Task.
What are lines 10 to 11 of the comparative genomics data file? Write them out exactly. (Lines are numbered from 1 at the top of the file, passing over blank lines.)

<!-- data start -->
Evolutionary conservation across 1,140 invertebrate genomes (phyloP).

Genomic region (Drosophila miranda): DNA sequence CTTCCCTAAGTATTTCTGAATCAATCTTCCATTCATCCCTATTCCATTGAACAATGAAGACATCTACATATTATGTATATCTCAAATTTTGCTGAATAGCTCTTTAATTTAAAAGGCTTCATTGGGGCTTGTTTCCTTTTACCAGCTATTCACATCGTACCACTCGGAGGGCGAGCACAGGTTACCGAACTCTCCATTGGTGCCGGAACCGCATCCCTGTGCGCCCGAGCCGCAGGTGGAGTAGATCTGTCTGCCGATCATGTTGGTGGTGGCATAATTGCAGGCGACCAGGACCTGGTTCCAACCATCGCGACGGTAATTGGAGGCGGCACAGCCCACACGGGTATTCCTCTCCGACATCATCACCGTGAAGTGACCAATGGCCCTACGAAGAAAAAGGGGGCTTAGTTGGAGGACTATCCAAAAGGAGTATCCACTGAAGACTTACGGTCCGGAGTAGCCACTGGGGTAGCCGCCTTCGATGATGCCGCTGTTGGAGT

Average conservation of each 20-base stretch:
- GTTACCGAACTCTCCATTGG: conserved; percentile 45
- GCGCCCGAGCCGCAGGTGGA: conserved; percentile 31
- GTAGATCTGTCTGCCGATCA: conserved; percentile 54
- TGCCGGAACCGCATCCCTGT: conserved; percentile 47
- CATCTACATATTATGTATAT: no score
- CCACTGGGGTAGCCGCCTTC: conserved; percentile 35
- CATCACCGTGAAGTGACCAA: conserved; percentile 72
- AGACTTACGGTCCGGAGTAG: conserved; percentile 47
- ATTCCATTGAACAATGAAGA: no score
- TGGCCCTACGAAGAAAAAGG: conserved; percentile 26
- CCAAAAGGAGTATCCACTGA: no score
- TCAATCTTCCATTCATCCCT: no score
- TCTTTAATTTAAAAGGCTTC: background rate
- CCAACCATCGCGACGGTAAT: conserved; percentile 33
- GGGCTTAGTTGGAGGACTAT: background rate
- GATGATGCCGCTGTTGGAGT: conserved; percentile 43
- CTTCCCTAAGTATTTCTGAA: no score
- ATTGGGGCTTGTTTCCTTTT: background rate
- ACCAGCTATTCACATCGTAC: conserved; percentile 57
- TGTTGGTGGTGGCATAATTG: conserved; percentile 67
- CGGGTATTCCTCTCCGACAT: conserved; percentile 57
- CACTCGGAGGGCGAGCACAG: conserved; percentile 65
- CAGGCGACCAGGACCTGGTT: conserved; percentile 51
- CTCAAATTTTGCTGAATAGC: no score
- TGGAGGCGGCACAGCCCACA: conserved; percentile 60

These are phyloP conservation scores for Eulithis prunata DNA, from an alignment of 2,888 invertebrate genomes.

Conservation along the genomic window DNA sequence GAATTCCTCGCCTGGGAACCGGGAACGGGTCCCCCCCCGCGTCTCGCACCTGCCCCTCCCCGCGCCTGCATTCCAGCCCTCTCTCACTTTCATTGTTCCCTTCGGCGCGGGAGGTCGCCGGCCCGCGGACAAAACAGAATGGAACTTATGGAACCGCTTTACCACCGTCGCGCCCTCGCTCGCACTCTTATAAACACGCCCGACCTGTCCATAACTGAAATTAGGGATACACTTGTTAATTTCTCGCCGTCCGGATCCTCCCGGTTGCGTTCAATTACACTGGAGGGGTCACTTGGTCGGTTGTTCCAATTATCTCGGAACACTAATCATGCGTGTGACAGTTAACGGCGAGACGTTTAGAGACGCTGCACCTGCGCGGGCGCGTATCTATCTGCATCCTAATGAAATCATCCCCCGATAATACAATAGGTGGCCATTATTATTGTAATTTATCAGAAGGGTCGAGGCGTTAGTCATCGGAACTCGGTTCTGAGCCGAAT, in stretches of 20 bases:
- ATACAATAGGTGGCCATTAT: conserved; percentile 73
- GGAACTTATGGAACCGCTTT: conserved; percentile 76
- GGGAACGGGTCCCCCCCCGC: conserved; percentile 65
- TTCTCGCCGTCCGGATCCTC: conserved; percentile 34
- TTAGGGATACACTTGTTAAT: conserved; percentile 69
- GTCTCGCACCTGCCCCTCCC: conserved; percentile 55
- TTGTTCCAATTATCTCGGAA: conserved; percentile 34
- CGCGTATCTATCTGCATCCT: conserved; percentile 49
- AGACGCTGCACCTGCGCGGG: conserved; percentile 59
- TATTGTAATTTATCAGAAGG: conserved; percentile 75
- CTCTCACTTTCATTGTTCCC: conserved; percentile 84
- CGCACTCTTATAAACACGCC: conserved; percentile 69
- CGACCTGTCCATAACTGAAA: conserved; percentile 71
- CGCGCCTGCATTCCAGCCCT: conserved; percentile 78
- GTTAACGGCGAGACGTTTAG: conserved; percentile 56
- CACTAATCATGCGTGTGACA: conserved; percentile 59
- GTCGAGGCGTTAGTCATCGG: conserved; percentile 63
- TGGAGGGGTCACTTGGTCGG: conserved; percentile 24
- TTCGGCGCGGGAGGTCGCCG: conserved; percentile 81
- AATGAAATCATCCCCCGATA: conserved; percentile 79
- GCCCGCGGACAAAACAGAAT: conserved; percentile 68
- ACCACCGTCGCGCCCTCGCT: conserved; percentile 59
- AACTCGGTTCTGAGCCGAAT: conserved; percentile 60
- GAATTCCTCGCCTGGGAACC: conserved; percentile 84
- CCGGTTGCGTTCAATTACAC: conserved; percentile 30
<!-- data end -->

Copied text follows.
- CATCACCGTGAAGTGACCAA: conserved; percentile 72
- AGACTTACGGTCCGGAGTAG: conserved; percentile 47